So if you can't make them go away altogether, how's this for a compromise? For everybody out there on the chain gang -- from the chairman of the board at Brinker International, which owns Maggiano's, to the lowliest Olive Garden line cook -- I wish a copy of the Il Fornaio Pasta Book planted under their tree. Il Fornaio (see review) is a chain, too, but somehow it does fine work while still turning a profit, crushing the competition, running local restaurants out of business and doing all those other things that the interstate mega-food conglomerates promise their investors. Filled with recipes from Il Fornaio's chef-partners' menus, it shows what a chain eatery is capable of when the company respects the ideal of having a real chef in the kitchen. Proletarian dining doesn't have to be all Riblets and fried cheese, Santa. Sometimes it can be fresh bread and involtini di melanzane, too.
2) Less valet service and more plain parking. Why? Because if I had a nice car (which I don't), I wouldn't want some pimply nineteen-year-old red-jacket climbing in and getting his goat stink all over the upholstery, and if I had a crappy car (which I do), I don't want that same nineteen-year-old laughing at me behind my back for driving a car all cluttered with Gourmet back issues and review copies of Bobby Flay's Boy Meets Grill around on a doughnut spare. Sneak one of your elves onto the planning board and Kris Kringle us a couple of new downtown parking garages.
3) No more fusion, no more New American, and no more labels in general, okay? No more Indo-Bulgarian comfort food. No more truffled french fries or inside-out deconstructionist ravioli. Santa, send the foodies who thrive on this kind of obsessive naming and categorization a gift certificate to Mirepoix, so they can see how an artistic grilled cheese sandwich and a perfect asparagus-and-prosciutto napoleon can exist on the same menu without igniting some kind of culinary race war over how to label the cuisine and which ethnic tradition inspired the chef. Good food is good food, and that should be label enough.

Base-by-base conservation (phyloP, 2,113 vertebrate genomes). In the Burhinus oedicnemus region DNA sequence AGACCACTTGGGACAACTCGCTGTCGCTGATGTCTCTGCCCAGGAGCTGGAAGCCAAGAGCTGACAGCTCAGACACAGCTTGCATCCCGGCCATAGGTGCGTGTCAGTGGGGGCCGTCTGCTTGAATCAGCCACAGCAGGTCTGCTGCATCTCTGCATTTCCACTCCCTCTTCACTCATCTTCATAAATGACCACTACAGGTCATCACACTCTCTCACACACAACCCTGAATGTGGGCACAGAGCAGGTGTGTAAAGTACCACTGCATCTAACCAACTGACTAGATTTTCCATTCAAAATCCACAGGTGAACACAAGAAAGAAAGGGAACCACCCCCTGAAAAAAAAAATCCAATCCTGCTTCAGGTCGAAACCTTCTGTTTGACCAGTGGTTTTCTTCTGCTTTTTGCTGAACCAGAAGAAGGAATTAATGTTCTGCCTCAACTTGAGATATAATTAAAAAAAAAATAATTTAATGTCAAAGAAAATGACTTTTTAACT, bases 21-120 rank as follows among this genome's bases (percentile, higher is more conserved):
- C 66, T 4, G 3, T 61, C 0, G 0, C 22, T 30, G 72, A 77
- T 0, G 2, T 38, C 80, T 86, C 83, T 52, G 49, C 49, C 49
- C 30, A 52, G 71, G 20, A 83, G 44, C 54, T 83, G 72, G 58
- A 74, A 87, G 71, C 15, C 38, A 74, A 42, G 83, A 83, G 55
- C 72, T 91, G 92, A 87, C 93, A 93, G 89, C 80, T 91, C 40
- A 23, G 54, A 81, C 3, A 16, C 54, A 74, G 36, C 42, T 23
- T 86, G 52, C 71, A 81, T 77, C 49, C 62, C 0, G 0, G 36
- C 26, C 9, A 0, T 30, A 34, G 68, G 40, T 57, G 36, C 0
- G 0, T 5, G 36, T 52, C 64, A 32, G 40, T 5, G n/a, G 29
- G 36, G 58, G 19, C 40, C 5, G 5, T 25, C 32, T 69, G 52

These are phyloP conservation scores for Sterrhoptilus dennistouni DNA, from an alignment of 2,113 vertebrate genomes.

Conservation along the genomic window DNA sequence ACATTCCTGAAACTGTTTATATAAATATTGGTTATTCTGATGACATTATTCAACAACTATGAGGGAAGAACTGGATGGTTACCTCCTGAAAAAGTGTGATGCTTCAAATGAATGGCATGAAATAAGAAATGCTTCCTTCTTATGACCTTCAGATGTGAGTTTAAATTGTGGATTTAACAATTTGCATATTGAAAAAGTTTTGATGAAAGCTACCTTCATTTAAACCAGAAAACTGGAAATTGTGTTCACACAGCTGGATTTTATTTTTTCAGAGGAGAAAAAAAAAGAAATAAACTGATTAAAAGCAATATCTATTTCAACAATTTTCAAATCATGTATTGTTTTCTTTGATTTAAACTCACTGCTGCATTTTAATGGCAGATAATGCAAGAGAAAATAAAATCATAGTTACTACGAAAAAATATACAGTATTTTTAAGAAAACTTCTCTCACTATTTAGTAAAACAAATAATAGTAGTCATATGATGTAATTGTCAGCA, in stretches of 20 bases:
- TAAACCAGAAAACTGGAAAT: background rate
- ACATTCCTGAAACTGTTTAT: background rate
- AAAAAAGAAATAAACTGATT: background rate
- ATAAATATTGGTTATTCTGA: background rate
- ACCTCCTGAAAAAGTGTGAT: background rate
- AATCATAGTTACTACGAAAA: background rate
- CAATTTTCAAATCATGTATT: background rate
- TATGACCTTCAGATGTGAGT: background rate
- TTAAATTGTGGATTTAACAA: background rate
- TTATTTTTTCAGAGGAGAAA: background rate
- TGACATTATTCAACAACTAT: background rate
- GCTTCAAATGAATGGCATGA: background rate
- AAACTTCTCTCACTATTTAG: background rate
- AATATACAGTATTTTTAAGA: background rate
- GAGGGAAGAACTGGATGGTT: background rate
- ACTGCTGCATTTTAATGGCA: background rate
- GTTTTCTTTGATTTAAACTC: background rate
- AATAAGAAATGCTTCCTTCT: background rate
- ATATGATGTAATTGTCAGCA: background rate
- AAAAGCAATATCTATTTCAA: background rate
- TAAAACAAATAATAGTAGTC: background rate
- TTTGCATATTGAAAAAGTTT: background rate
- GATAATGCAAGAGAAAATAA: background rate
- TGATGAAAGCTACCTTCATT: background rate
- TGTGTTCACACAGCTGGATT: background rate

And while you're at it, how about an understanding that presumed eco-friendliness (like wind-powered kitchens and biodiesel fryer oil and beef carved only from cows that volunteer to go to the slaughterhouse) does not equal fine cuisine? They're not automatically mutually inclusive concepts, and if the steak or cheeseburger is good enough (like the double-meat, double-cheese burger at Bud's Bar in Sedalia or the dry-aged T-bones at the Capital Grille), I don't care if Bessie the Cow was put down with a nail gun. Just pass the salt and shut up about it. I'm all for hormone-free meats and artisan cheeses and local produce, but only when all that goodness actually tastes better than the stuff the place next door is getting off the back of the delivery truck. In short, Santa, how 'bout making reservations for the guys at The Kitchen in Boulder to have dinner at Sunflower, just down the street? You never know -- they might learn a thing or two.
Oh, yeah, and for all those restaurant owners still crowing about their twenty-dollar-an-ounce Kobe beef? Send them EACH a case of grass-fed American prime strip steaks straight from the Kansas City stockyards and let them taste the error of their ways. If money is a problem, bill it to the people over at Esquire.
4) It's time to get back to the basics. Sure, give my brothers and sisters in white spice racks for Christmas -- but make sure those racks have space enough for only five or six bottles of fresh herbs, so that cooks will be forced to choose between having simple cracked black pepper available or putting lemongrass in everything; between having a good-quality nutmeg close at hand or trading it out so they can smear Chinese five-spice powder over a leg of duck confit. Trust me on this, big man. By taking away their bottles of curry and special Black Sea salt and huitlacoche corn smut -- or at least making them choose between one of those and, say, fresh thyme -- you'll be doing both them and the dining public a great service.
All Chinese restaurants should serve free fortune cookies at the end of the meal. No more of this savory sorbet or, worse, charging me to learn that I am a very talented, creative man. I already knew that, and the only cookie I want reinforcing my egotism is one I get for free. At Mexican restaurants, the chips and salsa should be free, too, and all bars should go back to putting little paper umbrellas in their rum drinks, because that's the kind of kitsch I like. Also, if a restaurant is going to serve ceviche (and I'm talking specifically about Zengo here), that ceviche should come with chips, not chopsticks, and include corn nuts -- because otherwise, it's not really ceviche, is it? No, it's fish in lime juice. So, Santa, how about giving Richard Sandoval (owner of Zengo and a New Yorker, to boot) the address of one of those really good Argentine storefront joints in Brooklyn, where they serve the stuff in paper cups to all the cabbies?